Although many people may have been briefly lucid during dreaming, for most people lucidity happens only very rarely, if ever. In dream samples, lucidity occurs on average only in one or a few dream reports out of a hundred. Only about 20% of people report having lucid dreams at least once per month. However, lucidity is a learnable skill and various training programs and tips exist that increase the probability of becoming lucid. These include frequent reality testing while awake (asking yourself frequently during the day: Is this a dream?), paying attention to impossible oddities and bizarre features of the dream world which reveal that it must be a dream, and reminding oneself before going to sleep of the intention to become lucid. Also technical devices exist that give signals (a flashing red light, for example) to the dreamer in REM sleep that are supposed to be perceived within the dream without waking up the dreamer. The signal is expected to intrude into the dream and be noticed by the dreamer (why is the world suddenly flashing in red?). This is supposed to immediately lead to the realization by the dreamer that ‘This is a dream!’

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Francesca Siclari, Giulio Tononi, in The Neurology of Conciousness (Second Edition), 2016

Reduced Voluntary Control and Reflective Thought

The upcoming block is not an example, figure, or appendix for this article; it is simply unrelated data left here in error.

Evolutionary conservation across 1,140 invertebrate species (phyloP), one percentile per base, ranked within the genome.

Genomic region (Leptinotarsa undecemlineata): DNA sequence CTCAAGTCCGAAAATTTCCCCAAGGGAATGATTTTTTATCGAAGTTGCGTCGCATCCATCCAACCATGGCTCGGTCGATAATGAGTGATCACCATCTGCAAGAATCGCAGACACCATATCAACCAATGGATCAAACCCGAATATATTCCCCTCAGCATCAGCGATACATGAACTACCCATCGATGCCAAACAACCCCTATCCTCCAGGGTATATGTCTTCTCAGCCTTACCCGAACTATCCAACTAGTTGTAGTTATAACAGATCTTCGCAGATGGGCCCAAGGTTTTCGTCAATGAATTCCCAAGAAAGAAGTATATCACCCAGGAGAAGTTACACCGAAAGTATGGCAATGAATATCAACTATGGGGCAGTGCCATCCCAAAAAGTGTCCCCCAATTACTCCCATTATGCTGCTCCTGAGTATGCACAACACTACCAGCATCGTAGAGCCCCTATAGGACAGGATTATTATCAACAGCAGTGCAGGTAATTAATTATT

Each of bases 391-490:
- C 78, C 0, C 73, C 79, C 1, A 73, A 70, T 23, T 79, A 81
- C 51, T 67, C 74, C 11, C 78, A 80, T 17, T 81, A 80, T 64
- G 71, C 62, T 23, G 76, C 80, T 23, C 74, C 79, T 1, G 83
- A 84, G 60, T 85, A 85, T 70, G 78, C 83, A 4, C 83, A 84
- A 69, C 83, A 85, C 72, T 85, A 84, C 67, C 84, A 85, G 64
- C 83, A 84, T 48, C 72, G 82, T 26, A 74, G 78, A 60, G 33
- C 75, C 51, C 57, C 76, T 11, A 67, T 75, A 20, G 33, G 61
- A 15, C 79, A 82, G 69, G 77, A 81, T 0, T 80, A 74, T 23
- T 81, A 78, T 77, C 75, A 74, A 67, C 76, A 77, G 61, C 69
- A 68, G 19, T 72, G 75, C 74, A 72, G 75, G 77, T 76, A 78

During dreaming there is a prominent reduction of voluntary control, whether of action, thought, or attention. With the exception of lucid dreaming (see below), the dreamer has no control over what he is going to dream, and is largely a passive spectator. Reflective thought processes are also impaired in characteristic ways. Again with exception of lucid dreams, dreaming is almost always delusional, in the sense that events and characters in the dream are taken for real. While the dreamer experiences thoughts, there is a severe impairment of the ability to pursue goals effectively, to analyze situations intelligently, to question assumptions, to reason properly, and to make appropriate decisions. For example, holding contradictory beliefs is quite common in dreams, and a dreamer easily accepts impossible events or situations, such as flying. There is often uncertainty about orientation in space (where one is in the dream), about time (when the dream is taking place in personal history), and person (confusion about the gender, age, and identity of dream characters). When dreaming, one cannot stop and reflect rationally on what one should be doing, nor imagine other scenarios (after all, one is already imagining the dream). Once again, these characteristics of dreaming consciousness are consistent with neuroimaging findings: dorsolateral prefrontal cortex, which is involved in volitional control and self-monitoring, is especially deactivated during REM sleep (Braun et al., 1997; Maquet et al., 1996).